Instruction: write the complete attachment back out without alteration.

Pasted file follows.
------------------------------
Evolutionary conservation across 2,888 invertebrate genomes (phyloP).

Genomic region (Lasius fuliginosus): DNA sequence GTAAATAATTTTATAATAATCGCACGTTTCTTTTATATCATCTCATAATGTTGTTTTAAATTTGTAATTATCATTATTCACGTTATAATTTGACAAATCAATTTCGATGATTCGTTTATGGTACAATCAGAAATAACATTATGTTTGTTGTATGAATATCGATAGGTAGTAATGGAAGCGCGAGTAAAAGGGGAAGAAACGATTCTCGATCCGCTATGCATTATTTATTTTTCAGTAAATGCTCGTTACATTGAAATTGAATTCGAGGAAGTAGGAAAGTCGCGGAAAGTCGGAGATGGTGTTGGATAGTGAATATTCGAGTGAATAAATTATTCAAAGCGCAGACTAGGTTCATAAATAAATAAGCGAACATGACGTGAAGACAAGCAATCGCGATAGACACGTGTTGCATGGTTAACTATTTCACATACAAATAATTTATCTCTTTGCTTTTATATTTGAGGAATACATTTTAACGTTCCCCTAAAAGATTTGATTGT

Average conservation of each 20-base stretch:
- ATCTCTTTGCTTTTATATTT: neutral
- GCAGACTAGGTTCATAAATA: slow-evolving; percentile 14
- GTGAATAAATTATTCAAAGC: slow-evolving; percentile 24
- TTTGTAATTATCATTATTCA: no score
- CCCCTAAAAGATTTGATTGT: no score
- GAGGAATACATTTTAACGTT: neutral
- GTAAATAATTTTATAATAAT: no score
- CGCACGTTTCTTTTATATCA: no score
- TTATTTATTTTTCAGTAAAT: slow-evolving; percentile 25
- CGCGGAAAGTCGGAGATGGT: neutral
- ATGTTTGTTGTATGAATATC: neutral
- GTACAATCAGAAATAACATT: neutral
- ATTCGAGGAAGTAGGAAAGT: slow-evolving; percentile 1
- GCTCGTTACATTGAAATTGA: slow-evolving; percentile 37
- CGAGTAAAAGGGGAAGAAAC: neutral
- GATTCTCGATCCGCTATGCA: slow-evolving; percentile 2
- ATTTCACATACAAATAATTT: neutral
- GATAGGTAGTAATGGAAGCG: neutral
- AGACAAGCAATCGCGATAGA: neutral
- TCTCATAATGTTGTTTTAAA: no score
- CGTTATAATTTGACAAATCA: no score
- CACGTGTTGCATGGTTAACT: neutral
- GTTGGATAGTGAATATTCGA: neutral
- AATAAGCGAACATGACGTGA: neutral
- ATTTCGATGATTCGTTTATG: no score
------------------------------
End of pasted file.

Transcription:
Evolutionary conservation across 2,888 invertebrate genomes (phyloP).

Genomic region (Lasius fuliginosus): DNA sequence GTAAATAATTTTATAATAATCGCACGTTTCTTTTATATCATCTCATAATGTTGTTTTAAATTTGTAATTATCATTATTCACGTTATAATTTGACAAATCAATTTCGATGATTCGTTTATGGTACAATCAGAAATAACATTATGTTTGTTGTATGAATATCGATAGGTAGTAATGGAAGCGCGAGTAAAAGGGGAAGAAACGATTCTCGATCCGCTATGCATTATTTATTTTTCAGTAAATGCTCGTTACATTGAAATTGAATTCGAGGAAGTAGGAAAGTCGCGGAAAGTCGGAGATGGTGTTGGATAGTGAATATTCGAGTGAATAAATTATTCAAAGCGCAGACTAGGTTCATAAATAAATAAGCGAACATGACGTGAAGACAAGCAATCGCGATAGACACGTGTTGCATGGTTAACTATTTCACATACAAATAATTTATCTCTTTGCTTTTATATTTGAGGAATACATTTTAACGTTCCCCTAAAAGATTTGATTGT

Average conservation of each 20-base stretch:
- ATCTCTTTGCTTTTATATTT: neutral
- GCAGACTAGGTTCATAAATA: slow-evolving; percentile 14
- GTGAATAAATTATTCAAAGC: slow-evolving; percentile 24
- TTTGTAATTATCATTATTCA: no score
- CCCCTAAAAGATTTGATTGT: no score
- GAGGAATACATTTTAACGTT: neutral
- GTAAATAATTTTATAATAAT: no score
- CGCACGTTTCTTTTATATCA: no score
- TTATTTATTTTTCAGTAAAT: slow-evolving; percentile 25
- CGCGGAAAGTCGGAGATGGT: neutral
- ATGTTTGTTGTATGAATATC: neutral
- GTACAATCAGAAATAACATT: neutral
- ATTCGAGGAAGTAGGAAAGT: slow-evolving; percentile 1
- GCTCGTTACATTGAAATTGA: slow-evolving; percentile 37
- CGAGTAAAAGGGGAAGAAAC: neutral
- GATTCTCGATCCGCTATGCA: slow-evolving; percentile 2
- ATTTCACATACAAATAATTT: neutral
- GATAGGTAGTAATGGAAGCG: neutral
- AGACAAGCAATCGCGATAGA: neutral
- TCTCATAATGTTGTTTTAAA: no score
- CGTTATAATTTGACAAATCA: no score
- CACGTGTTGCATGGTTAACT: neutral
- GTTGGATAGTGAATATTCGA: neutral
- AATAAGCGAACATGACGTGA: neutral
- ATTTCGATGATTCGTTTATG: no score